Wednesday, December 12, 2012

The GNS Model and Mind's Eye Society: Balancing the Scales

 Lately, I've come across a lot of discussions about how people play in the Mind's Eye Society (formerly The Camarilla, God rest it's Zombie Bones). The most common discussion I've noticed is the rise in people playing a Game that is meant to be won, using the system of the LARP, the straight up numbers of the characters sheet to justify their actions.

However, there is a not so silent minority that believes that LARPing is about a story being told and a world to explore. These players coming from a literary and artistic background, the actors and theater fans who enjoy being a part of an ongoing narrative based in a fictional world.

As I said, there is a very distinct opposition between Playing a Game and Playing a Character in the White Wolf based LARPs. Those that tend to Play the Game site the system of rules in regards to card pulls, actions, and modifiers as justification of using them. Those that like to Play the Role use the system to justify their actions, but not dictate them. Fine line walking? Indeed. Which one is right?

Well, According to the GNS Theory, the answer is  both. The GNS Theory, written by Ron Edwards, states that there are three separate types of goals: Gamism, Narrativism and Simulationism. I'm going to explain these parts and then go into depth about how they relate to us as a club.

Gamism: As described by Edwards, Gamism is expressed by competition among participants (the real people); it includes victory and loss conditions for characters, both short-term and long-term, that reflect on the people's actual play strategies.

Simulationism: heightens and focuses Exploration as the priority of play. The players may be greatly concerned with the internal logic and experiential consistency of that Exploration.

Narrativism: expressed by the creation, via role-playing, of a story with a recognizable theme. The characters are formal protagonists in the classic Lit 101 sense, and the players are often considered co-authors. The listed elements provide the material for narrative conflict (again, in the specialized sense of literary analysis). 
 Let me clarify that these aren't entirely personal philosophies. They're way of seeing and attaining goals in a game system. We each have a profound way of handling things, and each have an innate tendency towards one or two of the three.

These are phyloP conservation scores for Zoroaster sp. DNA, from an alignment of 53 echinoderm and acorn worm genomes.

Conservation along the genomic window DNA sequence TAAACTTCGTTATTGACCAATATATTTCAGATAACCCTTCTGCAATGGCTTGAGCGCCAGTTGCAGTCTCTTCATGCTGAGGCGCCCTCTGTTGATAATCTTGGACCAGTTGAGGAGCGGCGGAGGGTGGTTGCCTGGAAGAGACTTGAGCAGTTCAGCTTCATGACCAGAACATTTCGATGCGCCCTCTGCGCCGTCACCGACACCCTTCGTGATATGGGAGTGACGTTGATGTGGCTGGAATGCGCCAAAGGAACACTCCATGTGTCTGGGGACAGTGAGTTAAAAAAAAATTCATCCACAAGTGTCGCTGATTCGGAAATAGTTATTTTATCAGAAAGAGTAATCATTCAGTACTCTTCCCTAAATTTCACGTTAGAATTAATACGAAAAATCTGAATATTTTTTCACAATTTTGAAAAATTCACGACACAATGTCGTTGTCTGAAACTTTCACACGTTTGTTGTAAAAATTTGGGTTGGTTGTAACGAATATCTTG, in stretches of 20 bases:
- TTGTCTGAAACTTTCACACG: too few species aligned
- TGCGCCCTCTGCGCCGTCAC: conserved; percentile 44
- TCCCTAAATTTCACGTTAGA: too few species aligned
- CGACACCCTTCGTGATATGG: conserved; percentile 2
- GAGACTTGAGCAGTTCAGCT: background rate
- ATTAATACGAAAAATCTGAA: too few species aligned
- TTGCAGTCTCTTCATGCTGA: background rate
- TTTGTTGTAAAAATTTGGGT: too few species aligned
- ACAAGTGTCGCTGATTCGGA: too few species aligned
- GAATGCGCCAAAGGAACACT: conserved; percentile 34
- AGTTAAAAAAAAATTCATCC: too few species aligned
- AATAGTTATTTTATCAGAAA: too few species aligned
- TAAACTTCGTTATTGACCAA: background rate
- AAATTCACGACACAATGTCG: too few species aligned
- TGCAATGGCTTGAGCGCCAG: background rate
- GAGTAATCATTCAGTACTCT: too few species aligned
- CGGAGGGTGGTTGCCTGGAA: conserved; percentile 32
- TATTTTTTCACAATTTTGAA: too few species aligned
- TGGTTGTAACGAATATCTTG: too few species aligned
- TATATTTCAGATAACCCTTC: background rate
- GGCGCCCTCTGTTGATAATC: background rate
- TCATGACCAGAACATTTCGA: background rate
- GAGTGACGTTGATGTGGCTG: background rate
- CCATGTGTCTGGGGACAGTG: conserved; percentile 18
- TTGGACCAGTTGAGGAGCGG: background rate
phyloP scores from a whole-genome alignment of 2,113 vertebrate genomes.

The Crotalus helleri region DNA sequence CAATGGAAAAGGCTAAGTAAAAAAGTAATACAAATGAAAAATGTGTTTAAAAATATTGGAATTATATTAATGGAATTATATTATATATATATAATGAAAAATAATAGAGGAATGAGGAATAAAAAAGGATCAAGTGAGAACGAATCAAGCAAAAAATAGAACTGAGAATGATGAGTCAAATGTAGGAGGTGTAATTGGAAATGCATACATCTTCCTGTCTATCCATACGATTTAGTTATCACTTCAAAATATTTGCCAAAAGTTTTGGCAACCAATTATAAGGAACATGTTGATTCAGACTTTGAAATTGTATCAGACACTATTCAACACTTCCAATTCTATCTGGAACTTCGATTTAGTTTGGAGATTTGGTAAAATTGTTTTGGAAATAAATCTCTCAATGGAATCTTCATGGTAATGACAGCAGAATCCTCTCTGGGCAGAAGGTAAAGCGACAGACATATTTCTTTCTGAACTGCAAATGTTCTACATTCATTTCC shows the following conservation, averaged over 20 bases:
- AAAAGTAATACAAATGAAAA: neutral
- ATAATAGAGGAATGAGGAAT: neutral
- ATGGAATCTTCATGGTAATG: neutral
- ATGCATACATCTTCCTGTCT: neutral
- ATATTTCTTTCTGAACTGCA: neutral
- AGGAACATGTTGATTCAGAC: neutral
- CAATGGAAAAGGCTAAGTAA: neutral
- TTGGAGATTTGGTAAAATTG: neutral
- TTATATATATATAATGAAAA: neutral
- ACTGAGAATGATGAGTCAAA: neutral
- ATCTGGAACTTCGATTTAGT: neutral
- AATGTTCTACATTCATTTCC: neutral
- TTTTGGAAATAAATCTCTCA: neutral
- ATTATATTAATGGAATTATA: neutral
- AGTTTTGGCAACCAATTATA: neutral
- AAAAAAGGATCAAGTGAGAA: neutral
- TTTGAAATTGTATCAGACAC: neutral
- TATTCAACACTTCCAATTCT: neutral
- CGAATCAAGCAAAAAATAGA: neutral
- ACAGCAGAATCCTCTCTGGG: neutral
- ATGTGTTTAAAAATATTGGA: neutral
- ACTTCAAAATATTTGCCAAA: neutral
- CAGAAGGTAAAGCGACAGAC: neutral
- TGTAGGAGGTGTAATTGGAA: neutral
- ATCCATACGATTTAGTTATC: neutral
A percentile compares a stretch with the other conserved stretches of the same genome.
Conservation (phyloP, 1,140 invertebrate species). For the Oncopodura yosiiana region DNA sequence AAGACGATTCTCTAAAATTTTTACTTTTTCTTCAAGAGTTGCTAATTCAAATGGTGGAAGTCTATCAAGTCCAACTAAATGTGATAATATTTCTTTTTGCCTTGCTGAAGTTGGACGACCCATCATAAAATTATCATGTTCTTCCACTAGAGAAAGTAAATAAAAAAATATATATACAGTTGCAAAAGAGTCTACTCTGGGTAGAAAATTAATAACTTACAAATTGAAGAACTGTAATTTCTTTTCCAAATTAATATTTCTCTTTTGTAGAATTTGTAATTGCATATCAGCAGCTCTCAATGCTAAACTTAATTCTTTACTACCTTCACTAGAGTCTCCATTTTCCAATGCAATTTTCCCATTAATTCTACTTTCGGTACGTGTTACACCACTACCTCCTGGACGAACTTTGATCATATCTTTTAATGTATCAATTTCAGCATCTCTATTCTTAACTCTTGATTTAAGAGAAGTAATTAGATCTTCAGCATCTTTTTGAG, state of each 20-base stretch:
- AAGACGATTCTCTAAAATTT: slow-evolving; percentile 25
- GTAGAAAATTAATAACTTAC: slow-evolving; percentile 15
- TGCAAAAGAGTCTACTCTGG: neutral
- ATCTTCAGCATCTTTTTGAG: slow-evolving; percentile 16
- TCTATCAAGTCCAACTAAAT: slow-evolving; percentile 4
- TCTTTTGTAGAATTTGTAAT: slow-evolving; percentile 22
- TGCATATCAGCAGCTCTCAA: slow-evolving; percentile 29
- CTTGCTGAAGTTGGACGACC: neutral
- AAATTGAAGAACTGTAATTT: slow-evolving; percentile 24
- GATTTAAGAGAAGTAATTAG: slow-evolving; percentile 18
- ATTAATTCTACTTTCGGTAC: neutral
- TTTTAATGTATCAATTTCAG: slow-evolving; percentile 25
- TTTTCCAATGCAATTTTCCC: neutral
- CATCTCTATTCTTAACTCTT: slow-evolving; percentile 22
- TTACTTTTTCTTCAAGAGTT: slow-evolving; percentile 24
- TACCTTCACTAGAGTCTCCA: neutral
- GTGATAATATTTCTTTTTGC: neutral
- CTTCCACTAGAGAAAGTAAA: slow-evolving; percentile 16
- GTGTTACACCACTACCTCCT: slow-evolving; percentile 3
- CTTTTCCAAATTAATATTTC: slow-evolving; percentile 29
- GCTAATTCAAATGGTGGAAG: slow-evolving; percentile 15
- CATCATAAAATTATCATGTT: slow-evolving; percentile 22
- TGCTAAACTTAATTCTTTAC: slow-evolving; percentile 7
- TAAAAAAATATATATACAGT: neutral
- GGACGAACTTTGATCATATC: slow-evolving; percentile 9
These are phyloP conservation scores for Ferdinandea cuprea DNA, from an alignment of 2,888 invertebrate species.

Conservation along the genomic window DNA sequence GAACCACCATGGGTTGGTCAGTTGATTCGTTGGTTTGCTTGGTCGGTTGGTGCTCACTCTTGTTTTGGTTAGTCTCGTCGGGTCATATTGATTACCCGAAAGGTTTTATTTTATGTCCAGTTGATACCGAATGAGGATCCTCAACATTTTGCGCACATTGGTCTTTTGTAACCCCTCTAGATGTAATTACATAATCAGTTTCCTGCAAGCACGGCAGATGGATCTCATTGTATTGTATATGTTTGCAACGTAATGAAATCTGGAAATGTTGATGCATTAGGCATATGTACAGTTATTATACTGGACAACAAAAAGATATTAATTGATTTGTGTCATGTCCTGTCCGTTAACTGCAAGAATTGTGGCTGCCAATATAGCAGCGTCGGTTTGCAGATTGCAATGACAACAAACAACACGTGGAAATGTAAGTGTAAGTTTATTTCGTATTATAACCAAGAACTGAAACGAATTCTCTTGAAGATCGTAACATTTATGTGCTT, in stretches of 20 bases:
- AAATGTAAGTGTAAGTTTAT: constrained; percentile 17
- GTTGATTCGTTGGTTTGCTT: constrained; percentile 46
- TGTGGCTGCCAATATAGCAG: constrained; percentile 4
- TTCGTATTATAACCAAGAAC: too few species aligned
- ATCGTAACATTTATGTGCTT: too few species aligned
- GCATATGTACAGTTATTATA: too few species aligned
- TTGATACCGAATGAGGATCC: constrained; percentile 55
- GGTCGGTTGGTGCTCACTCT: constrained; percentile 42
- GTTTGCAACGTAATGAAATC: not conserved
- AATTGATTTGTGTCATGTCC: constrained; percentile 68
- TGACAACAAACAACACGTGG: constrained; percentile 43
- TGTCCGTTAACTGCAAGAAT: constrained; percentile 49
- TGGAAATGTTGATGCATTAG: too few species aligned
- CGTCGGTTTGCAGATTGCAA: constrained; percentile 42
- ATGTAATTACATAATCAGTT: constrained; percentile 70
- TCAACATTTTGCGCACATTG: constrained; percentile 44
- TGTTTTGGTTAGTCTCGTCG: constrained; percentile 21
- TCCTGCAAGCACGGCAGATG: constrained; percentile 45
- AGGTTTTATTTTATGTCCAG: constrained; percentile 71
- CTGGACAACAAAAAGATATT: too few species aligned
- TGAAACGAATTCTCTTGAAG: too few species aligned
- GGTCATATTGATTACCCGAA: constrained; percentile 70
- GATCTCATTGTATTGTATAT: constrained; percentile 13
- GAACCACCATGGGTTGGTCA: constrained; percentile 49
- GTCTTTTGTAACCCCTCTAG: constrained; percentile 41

I'm clearly a Narrativism-Simulationist. I want a world that is fleshed out or that can be fleshed out while exploring questions and seeing how people interact with each other. I'm not really interested in Winning a Game, I want a playground to play in and interactions. I want my characters, who while fictional do live in the world they are placed in, grow.

This is reflected in my Storytelling style, I hope. My focus is on telling a good story, and allowing my players to grow and explore as much as they possibly want. It's been pretty light lately, but I leave the door open. Mechanics, the game part of the game, is tertiary, and is often used more for scaffolding than anything. Do people play this way? Absolutely. Do people play in a way that heavily favors mechanics? Absolutely, the job for me is to balance it without killing my own creativity.

So, going back to the problems in viewing this in club terms. Which side is right in regards to the dispute? The Gamists or the Role Players? The problem, looking at it through GNS, makes it a matter of the system for which the World of Darkness games are played. The World of Darkness games, and by extension the LARP clubs that play, is practically built on the concept of the GNS. The gaming system, with it's focus on Attribute+Skill, appeals to Gamist goals. "I have this and this, therefore I can solve this."  The background of the games however, from the sourcebook to the expansion books, each one focuses on allowing for a rich potential for a simulationist game. Considering the Addendums for the Club, we're all deciding how and what we base our simulations on, trying to keep and maintain the internal logic and balance of the world we're in. But finally, we have the players themselves, who after years of playing and getting to know one another, see these characters as living beings living side by side. They each have their own foibles, theirs dramas, and their own stories. More often then not, these are all things that are played out in smaller groups, but those scenarios can reach out and affect entire regions, maybe even the entire club.